Monday, June 29, 2009

Not the end of the rack. Part I

Article written by me for the magazine “Indian Management”, June 2009

There are gloom and doom stories about Corporate Indian Retail everyday and just as it was in the stock market crash, everyone wants to stand up and claim, I told you so! But, is it really the end of the great Indian Retail story? I don’t think so.

Store Level Reality

The stores are being closed for very valid reasons which are linked to making the Retail model viable.

The store is a key OPEX component and as such the cost structure of each store is crucial to the success of any Retailer. In India, the typical margins that a supermarket would realize is in the range of 18 - 19% and three of the biggest cost components are rent, manpower and energy costs. These should ideally be in the range of 12 - 13%. However, over the past years the rental costs alone have risen to as high as 7 - 8% in many cases. Coupled with the other components the top three cost components today typically totals up to 15 - 16%. Which means that the store is either losing money or the positive contribution is not large enough to sustain the other common costs being apportioned.

This steep escalation in the rental component is a direct consequence of supply and demand. With so many mega plans having been announced and location being a supposedly crucial factor, what else can one expect?

So, the first take out is that at a store level, if the cost structure does not make sense no amount of any other corrective action will make up for that.

The downturn and the falling demand in real estate is an excellent opportunity to correct the initial mistake of indiscriminate store opening without regard for high rentals. The chains are renegotiating rentals and right sizing stores to make the cost structure workable.

The cost structure is linked to projected or estimated sales. All the percentages I mentioned before have a common base. That is the optimum sale that is required for a store to be sustainable. Typically supermarkets used to generate an average of Rs. 1,000 per sq. ft. per month and this became the benchmark for developing the supermarket model. However, nowadays the typical average in a supermarket is in the range of Rs. 700 with the lower end of the spectrum touching even Rs. 450.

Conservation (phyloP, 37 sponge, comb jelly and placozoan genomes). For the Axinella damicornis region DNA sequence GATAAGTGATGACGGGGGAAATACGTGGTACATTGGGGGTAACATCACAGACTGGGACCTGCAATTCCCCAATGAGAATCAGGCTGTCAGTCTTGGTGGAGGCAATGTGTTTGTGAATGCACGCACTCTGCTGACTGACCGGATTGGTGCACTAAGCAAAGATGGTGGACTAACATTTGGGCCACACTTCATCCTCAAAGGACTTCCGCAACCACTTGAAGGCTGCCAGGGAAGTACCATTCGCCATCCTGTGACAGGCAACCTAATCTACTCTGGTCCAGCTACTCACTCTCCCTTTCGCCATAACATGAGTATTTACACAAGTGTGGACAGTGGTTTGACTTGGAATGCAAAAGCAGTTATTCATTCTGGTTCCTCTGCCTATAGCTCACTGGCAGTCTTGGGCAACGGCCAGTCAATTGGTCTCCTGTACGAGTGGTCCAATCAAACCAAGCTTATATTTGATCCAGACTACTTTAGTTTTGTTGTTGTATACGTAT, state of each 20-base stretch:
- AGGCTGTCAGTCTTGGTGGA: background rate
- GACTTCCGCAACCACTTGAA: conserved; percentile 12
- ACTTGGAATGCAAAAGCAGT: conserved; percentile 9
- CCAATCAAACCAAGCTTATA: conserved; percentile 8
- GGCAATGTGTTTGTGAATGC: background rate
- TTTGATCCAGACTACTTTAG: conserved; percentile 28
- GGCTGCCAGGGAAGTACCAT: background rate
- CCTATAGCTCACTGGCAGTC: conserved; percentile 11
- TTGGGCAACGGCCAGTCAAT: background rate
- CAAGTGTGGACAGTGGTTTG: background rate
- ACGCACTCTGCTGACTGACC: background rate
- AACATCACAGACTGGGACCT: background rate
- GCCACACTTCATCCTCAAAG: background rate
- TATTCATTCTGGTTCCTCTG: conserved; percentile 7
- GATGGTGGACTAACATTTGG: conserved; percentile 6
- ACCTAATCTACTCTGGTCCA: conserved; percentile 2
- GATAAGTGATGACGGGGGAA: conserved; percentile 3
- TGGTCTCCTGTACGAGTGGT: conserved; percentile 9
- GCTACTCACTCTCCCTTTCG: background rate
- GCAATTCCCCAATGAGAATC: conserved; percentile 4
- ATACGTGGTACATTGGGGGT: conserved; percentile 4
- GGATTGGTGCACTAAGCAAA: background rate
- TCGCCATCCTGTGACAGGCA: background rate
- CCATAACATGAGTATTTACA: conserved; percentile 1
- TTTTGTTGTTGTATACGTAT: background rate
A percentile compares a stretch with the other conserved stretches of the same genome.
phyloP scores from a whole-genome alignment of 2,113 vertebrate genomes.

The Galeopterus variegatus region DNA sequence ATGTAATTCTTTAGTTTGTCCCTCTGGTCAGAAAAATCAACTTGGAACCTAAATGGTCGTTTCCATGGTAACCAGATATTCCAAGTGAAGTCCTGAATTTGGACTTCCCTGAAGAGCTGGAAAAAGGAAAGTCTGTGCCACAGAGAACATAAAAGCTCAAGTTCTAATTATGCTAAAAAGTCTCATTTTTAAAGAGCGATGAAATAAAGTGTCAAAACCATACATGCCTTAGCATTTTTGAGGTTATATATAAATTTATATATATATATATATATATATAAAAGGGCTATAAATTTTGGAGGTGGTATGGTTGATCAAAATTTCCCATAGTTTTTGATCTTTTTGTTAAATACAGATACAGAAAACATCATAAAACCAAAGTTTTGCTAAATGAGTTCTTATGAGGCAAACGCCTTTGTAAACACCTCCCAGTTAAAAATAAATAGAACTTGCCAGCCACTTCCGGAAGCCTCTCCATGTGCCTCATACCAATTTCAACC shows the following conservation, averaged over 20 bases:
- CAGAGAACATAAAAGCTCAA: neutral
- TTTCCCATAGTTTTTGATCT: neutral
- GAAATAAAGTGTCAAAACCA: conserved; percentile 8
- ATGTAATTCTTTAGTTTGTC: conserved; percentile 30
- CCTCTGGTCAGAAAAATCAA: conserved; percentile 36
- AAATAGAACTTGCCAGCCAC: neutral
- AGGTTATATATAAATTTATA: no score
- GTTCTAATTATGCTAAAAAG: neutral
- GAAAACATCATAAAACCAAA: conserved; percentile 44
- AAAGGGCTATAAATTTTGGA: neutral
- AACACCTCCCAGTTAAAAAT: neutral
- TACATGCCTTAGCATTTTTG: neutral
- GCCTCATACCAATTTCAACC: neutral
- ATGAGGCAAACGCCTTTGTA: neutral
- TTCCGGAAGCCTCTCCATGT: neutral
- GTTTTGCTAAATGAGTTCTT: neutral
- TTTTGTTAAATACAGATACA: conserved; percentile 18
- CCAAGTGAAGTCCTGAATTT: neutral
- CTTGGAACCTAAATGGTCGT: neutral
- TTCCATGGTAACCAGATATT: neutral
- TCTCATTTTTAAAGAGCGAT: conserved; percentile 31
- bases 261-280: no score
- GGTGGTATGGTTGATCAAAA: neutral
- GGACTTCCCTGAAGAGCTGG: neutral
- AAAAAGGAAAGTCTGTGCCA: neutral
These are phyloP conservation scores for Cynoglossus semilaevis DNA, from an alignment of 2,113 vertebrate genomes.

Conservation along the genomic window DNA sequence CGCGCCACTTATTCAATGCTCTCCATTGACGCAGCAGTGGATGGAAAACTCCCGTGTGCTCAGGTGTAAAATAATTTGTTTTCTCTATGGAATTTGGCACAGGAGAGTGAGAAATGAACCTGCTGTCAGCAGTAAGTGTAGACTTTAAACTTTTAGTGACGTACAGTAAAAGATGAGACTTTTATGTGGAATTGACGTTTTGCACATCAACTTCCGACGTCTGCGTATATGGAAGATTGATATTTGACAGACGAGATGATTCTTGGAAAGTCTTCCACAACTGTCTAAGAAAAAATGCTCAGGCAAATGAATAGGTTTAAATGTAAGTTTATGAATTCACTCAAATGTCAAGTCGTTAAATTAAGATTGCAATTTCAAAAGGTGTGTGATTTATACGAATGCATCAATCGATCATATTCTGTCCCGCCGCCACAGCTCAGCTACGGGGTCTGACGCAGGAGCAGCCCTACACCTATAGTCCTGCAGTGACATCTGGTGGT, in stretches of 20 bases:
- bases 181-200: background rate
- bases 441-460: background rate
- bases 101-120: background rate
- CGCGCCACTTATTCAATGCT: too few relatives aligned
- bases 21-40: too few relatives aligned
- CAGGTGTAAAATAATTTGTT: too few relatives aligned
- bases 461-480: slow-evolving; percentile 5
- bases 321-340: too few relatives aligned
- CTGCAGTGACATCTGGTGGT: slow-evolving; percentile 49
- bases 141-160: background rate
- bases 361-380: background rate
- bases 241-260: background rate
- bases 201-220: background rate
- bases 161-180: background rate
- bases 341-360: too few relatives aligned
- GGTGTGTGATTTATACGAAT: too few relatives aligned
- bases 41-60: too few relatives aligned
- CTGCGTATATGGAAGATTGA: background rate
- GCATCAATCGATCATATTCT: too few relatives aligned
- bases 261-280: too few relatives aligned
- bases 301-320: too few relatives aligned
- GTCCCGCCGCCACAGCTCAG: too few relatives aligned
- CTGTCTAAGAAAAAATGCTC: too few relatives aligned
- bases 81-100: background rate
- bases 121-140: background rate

The simplistic solution is to realign costs to this sales figure, so that percentages remain the same. However, it’s easier said than done, especially for cost components like rentals, which is being done by most Retailers.

The other option is to increase either the sales or the margins which is the tougher thing to achieve, because there are several very valid reasons for low sales, one being oversaturation of similar stores in a locality. So, the closing or down or right sizing of stores is possibly the most prudent activity in the current context and reflects that corporate Retail not only knows what needs to be done, but is acting on that.


Blue Moon said...

Hello! Sir,

This post is very lucid & I genuinely enjoyed reading it.
I read your article “Don’t go by a formula to succeed”(published in Hindustan Times,30-06-2009), & I must admit that it was SIMPLY SPLENDID. You very creatively described how an individual can frame his success mantra & be successful. I am thrilled by your article & would love to read your other posts too.

I would be looking forward to your responses on my blog, its:

Please leave your comments on my blog, I’ll be eagerly waiting.

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Good luck…..


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